Almost half of diners look for signature items they can’t find elsewhere. That recent data point from Technomic Consumer Trend Reports isn’t surprising, but it’s a good reminder for menu developers: Creative variety is essential, as is surprise and delight. Comfort-centric, familiar fare still serves as a guidepost for a large amount of R&D right now, yet diners still want that “Wow!” factor. Flavor building is always a go-to strategy, but looking at switching up the protein in menu mainstays offers a direct path to differentiation.
Drilling down on three essential menu categories—soups, salads and sandwiches—chefs are boosting protein and amplifying crave by using pork in unexpected, welcome ways. As example, look to this premium, signature spin on the classic grilled ham and cheese. Myk Banas, Executive Chef of Gaylord Opryland in Nashville, Tenn., showcases the power of protein in his Grilled Cheese Sandwich with Pulled Pork.
“I use Smithfield Smoke’NFast Pulled Pork product, which has a nice neutral flavor profile—it’s not seasoned; it just has a good smoky taste to it,” he says. That gives him freedom to make it his own without building in the labor of preparing the meat.
To flavor the pork, he sautés garlic, deglazes the pan with apple cider vinegar, adds brown sugar and mustard, then folds in the pulled pork. When building the sandwich, he tops buttered bread with slices of American and mozzarella cheeses and the pulled pork, then grills it.
UPPING THE SANDWICH GAME
The culinary pedigree in play on sandwich menus today is inspiring. Chefs are innovating like never before and consumers are loving it. Many of them are using pork products in truly craveable, inventive builds.
Janet Kirker, Executive Chef/Partner of Lettuce Entertain You Enterprises, offers a clever spin on the BLT with her Fried Green Tomato and Bacon Sandwich. She spreads lemon aïoli onto toast, layers a folded egg “omelette” over top, followed by slices of fried green tomatoes and Smithfield Ready to Eat Bacon. “It’s a great combination—the contrast of the aïoli’s slight acidity with the summertime tomato, and the savory goodness of the bacon,” says Kirker. She uses the cooked product for the convenience factor.
“The number of times a tray of bacon gets burned is heartbreaking, especially when you’re in the weeds. With the Ready to Eat, you get a consistent, properly cooked, quality piece of bacon every time.”
TREND-FORWARD SANDWICH SIGHTINGS
Croque Madame: Roasted pork shoulder, Dijon, pickles, pimento cheese Mornay sauce, fried egg – Benne on Eagle, Asheville, N.C.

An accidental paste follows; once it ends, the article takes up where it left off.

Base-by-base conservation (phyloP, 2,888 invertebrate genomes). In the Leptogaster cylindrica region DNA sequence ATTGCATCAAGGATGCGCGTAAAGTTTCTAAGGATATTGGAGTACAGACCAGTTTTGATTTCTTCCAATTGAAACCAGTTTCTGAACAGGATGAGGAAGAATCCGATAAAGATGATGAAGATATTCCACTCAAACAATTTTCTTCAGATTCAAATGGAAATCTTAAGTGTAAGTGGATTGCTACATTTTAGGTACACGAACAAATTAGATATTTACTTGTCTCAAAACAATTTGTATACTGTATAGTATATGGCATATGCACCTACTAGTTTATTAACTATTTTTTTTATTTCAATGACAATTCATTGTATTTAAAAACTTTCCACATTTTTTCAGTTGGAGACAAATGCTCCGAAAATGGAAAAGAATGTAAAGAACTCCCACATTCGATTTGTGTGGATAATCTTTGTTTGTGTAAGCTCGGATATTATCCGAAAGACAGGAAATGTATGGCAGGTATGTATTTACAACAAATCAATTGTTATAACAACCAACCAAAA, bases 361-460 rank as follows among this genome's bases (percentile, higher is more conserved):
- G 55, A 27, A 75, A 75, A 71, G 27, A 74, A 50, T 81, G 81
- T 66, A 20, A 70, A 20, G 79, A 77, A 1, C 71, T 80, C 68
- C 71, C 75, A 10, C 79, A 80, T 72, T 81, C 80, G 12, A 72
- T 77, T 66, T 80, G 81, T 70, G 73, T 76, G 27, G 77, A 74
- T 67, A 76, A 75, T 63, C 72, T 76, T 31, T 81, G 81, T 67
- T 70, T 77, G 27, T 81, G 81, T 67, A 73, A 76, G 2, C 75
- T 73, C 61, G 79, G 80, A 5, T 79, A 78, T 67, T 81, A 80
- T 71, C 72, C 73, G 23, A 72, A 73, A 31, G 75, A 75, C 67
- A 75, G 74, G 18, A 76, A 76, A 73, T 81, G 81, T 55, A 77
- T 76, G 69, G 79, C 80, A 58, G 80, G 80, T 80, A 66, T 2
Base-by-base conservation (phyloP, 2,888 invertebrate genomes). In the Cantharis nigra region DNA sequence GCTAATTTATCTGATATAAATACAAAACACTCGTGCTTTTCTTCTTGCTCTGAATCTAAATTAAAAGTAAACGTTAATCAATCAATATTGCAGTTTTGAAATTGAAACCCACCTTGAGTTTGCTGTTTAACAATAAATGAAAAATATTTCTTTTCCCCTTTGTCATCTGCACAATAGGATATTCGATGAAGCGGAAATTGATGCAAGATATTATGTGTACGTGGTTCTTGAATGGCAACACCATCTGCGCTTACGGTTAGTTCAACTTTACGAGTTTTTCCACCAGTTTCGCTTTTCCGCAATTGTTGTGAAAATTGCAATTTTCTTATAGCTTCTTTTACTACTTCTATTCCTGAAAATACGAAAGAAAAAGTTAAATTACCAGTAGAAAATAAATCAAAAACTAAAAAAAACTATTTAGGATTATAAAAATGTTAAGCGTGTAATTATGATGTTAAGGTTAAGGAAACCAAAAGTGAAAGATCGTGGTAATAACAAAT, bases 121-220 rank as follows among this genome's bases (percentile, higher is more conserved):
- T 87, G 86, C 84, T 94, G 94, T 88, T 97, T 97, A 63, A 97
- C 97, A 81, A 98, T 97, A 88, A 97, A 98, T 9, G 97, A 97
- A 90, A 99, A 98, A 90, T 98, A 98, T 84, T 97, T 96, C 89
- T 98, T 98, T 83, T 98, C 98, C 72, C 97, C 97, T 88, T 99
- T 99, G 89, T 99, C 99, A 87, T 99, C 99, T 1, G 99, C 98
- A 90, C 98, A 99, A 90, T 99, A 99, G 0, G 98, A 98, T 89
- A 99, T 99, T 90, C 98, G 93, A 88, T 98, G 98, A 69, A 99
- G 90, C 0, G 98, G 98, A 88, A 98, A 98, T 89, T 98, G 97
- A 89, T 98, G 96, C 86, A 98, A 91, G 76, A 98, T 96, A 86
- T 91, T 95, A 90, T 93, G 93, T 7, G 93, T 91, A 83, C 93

Pierna Enchilada Torta: Pulled pork topped with beans, avocado and jalapeños, then stuffed inside a crisp-soft torta roll – La Torta Gorda, San Francisco
Lucy Torta: Lemongrass braised pork, cucumber, escabeche (pickled carrot and jalapeño), white onion, aji aïoli, ginger chimichurri, and red cabbage salad – Austin Daily Press, Austin, Texas
Enriching soup with the savory flavors of ham or bacon is a classic technique with great merit. Yet there are other flavor-building approaches that reinvigorate the soup category while leveraging less-utilized cuts of pork. By doing so, operators not only carve out differentiated menus, they also help cross-utilize ingredients.
Jacqueline Mearman, Chef/Owner of Kitsch in Baltimore, features a number of pork products in a few places on her breakfast-heavy menu. Her White Bean & Kale Soup with Smoked Sausage, she says, makes use of a flavor-rich protein that gives consumers a more intriguing profile. “It packs a lot of flavor,” she says. “And using a fully-cooked product is a huge time saver—that’s really important when I’m building out recipes that involve other elements that are time consuming.”
Protein toppers on salads can be rote for customers, who are often given standard choices of grilled chicken, shrimp or steak. Of course, bacon finds a happy home in salads, but other pork products can really make a difference. At Centro Cocina Mexicana in Sacramento, Calif., a starter salad of Little Gem lettuce, radish, red onions and queso fresco, tossed in an avocado dressing, gets an unexpected protein complement of crispy, moist and memorable carnitas.
Myk Banas makes strategic use of ham in salad, thinking far outside of the traditional chef’s salad profile. His Ham & Watercress Salad stars Smithfield Hickory Smoked Ham as the centerpiece. “It’s a great ham product, super consistent, and it works in a ton of applications,” he says. To create the build, he spreads a herbaceous green goddess dressing on the plate, tops it with fried green tomatoes, then adds peppery watercress tossed with ham, lemon juice and olive oil, then garnishes it with Parmesan cheese and lemon zest. “It’s a very simple dish, but it’s delicious,” he says.
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